#ConnectTO: Pausing for a sober second thought

Please forgive the amount of time that I have been spending looking at a proposal for the City of Toronto to build a municipal broadband network. I do not subscribe to the view that the world revolves around Toronto (how many Torontonians does it take to change a lightbulb?). There are some important issues being discussed concerning the role of government ownership of digital infrastructure that have broader application beyond the greater Toronto area.

As you read in my post last week, on March 30, the Executive Committee of Toronto City Council reviewed an update of plans for ConnectTO, a project that I have criticized considerably over the past year.

Fortunately, members of the Executive Committee shared my concerns and paused for what Councillor Pasternak called a “sober second look”, seeking a more comprehensive business case before allowing ConnectTO to move forward. Consideration of the project has been deferred to the May meeting of the Executive Committee.

While we all agree that internet connectivity is important in the twenty-first century, not every household will choose to subscribe. Councillors recognized that broadband connections are only one part of the equation; some people still need devices.

Through the Connecting Families initiative, as well as research from other countries, we have learned that price is not the only inhibitor for adoption of the internet in disadvantaged communities. It is worth noting that Connecting Families was enhanced yesterday to add higher speed options. Rogers Connected for Success offers a wider range of options starting at $10 per month for 25 Mbps, and Rogers includes unlimited downloads in each of its options.

The Executive Committee asked for more information, passing this motion:

That Executive Committee defer Item EX31.8 to the May 4, 2022 Executive Committee Meeting, to permit the Deputy City Manager, Corporate Services, and the Chief Technology Officer, Technology Services to submit a supplementary report on:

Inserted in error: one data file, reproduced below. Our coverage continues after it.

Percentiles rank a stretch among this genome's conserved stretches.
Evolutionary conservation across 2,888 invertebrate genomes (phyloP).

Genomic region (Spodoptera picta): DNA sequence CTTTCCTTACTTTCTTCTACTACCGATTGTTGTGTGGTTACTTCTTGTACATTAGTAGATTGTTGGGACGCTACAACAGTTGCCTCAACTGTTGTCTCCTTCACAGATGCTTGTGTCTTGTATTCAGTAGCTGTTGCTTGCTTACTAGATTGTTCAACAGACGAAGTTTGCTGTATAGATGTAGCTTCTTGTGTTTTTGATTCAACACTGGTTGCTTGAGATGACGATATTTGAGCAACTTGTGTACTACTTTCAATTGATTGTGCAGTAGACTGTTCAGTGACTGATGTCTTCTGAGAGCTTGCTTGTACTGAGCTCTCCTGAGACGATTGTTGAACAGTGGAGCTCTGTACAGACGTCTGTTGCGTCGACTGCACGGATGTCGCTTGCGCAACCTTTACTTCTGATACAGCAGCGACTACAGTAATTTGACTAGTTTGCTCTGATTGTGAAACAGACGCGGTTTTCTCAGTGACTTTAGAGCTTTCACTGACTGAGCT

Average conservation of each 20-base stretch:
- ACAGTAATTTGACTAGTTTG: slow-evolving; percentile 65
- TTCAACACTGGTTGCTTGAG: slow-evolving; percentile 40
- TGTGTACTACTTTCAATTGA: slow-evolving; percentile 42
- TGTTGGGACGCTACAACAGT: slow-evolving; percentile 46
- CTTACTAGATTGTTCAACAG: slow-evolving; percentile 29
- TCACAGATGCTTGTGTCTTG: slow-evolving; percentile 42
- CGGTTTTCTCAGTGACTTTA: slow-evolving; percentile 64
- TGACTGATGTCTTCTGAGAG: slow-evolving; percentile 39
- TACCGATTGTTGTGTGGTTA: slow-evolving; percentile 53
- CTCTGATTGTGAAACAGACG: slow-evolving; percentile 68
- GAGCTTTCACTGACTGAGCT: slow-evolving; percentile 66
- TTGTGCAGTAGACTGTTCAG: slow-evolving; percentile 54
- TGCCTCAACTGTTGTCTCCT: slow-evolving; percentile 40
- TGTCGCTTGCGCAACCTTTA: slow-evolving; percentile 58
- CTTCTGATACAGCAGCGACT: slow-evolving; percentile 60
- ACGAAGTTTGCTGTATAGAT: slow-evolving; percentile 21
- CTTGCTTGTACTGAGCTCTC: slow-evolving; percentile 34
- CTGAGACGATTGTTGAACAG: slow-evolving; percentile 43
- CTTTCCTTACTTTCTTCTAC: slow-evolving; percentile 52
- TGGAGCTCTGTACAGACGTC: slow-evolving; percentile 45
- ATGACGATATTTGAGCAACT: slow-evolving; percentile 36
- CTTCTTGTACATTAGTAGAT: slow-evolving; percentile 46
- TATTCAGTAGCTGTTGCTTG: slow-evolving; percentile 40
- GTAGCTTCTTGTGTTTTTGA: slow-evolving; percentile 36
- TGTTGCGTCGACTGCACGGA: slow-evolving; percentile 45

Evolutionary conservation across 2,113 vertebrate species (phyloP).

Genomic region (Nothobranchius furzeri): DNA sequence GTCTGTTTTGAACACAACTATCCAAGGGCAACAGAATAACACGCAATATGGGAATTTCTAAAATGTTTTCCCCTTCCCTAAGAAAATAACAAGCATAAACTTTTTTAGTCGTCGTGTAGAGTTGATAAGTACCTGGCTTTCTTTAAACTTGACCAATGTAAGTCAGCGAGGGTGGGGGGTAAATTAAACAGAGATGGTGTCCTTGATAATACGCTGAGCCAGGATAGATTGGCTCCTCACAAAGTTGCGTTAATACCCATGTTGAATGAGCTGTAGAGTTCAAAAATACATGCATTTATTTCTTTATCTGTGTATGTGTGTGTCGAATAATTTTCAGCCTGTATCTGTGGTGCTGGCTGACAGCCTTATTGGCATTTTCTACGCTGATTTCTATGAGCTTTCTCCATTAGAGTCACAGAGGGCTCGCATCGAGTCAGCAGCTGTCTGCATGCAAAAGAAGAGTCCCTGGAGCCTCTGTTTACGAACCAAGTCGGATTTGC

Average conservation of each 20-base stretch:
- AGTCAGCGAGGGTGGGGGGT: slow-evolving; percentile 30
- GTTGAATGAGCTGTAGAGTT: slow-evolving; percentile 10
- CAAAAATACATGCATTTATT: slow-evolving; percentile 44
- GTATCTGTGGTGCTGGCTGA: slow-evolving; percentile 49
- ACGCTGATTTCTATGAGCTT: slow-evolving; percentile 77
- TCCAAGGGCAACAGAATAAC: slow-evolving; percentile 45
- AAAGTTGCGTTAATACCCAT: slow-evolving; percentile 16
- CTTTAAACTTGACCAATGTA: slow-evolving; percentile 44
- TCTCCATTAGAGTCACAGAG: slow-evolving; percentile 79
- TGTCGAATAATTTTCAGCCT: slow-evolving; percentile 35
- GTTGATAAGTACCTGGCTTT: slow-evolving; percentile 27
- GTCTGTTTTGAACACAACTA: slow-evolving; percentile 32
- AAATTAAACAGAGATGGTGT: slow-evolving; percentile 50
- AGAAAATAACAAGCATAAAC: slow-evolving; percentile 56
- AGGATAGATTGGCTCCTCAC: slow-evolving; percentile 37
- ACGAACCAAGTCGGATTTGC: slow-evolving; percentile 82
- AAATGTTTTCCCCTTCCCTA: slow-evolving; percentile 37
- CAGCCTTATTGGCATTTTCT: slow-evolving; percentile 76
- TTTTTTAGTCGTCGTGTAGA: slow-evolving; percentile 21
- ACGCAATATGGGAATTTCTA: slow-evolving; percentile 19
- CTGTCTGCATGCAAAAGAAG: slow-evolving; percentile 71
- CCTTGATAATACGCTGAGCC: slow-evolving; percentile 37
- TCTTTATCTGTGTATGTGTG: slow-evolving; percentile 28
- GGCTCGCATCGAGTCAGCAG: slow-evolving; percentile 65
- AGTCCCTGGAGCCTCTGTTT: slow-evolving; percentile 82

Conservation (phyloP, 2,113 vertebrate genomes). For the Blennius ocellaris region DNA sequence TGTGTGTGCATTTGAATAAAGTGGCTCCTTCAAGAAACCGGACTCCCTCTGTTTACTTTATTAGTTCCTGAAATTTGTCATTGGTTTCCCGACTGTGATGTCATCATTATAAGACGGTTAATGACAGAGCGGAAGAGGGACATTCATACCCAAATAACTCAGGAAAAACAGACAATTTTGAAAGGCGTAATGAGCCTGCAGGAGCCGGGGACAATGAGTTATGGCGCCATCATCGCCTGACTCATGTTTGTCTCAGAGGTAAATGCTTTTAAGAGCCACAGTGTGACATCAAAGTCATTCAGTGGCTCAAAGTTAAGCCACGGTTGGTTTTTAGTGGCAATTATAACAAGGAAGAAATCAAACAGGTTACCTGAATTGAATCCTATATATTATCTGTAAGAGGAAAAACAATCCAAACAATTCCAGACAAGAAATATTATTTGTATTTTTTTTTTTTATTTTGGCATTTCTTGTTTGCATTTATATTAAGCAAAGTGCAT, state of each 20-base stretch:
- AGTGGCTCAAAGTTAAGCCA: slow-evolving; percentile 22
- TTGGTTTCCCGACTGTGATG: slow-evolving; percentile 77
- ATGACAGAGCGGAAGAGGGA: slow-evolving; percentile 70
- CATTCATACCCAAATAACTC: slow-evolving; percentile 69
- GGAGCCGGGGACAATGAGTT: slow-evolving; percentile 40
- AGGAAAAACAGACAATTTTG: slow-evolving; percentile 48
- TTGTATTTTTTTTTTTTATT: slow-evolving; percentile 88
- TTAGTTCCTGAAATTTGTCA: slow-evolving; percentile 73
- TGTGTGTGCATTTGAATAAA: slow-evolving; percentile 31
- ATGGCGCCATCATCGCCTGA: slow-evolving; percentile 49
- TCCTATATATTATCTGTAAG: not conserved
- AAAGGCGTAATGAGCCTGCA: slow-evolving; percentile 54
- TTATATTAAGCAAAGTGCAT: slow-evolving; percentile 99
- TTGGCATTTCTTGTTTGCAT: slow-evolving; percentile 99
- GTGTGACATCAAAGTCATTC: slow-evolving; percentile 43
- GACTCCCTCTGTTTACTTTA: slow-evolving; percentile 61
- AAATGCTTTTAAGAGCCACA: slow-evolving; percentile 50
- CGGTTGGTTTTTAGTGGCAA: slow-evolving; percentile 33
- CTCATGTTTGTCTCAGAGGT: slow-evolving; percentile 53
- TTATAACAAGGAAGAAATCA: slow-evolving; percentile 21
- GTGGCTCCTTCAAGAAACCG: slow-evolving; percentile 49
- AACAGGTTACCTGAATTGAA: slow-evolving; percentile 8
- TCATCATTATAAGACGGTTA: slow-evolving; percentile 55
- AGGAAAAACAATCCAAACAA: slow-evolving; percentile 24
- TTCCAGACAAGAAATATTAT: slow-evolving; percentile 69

1. the further questions and issues raised at the Executive Committee meeting on March 30, 2022.
  2. a time frame for developing a ConnectTO Business Plan, which will include:

    a. the short, medium and long term costs of building and maintaining the proposed networks;
    b. the end-user price and download/upload capacity that will be available through the City’s Municipal Broadband Network;
    c. proof of the City’s ability to create better access and pricing for high speed internet than established Internet Service Providers, when the city does not have existing infrastructure or funding;
    d. address how ConnectTO will gain access to apartment buildings that already have contracts with other Internet Service Providers;
    e. the number of Full Time Equivalent (FTE) staff required for the planning, implementation, and on-going operations and management of this project, in addition to the 1000+ existing Technology Services FTEs;
    f. evidence that price is the main factor that challenges the use of internet services in priority neighbourhoods, and not lack of computers, computer literacy, or other fears or concerns about internet use; and
    g. a statement of the metrics for success, including the anticipated number of new internet subscriptions from residents who previously could not afford and/or lacked access to high speed internet.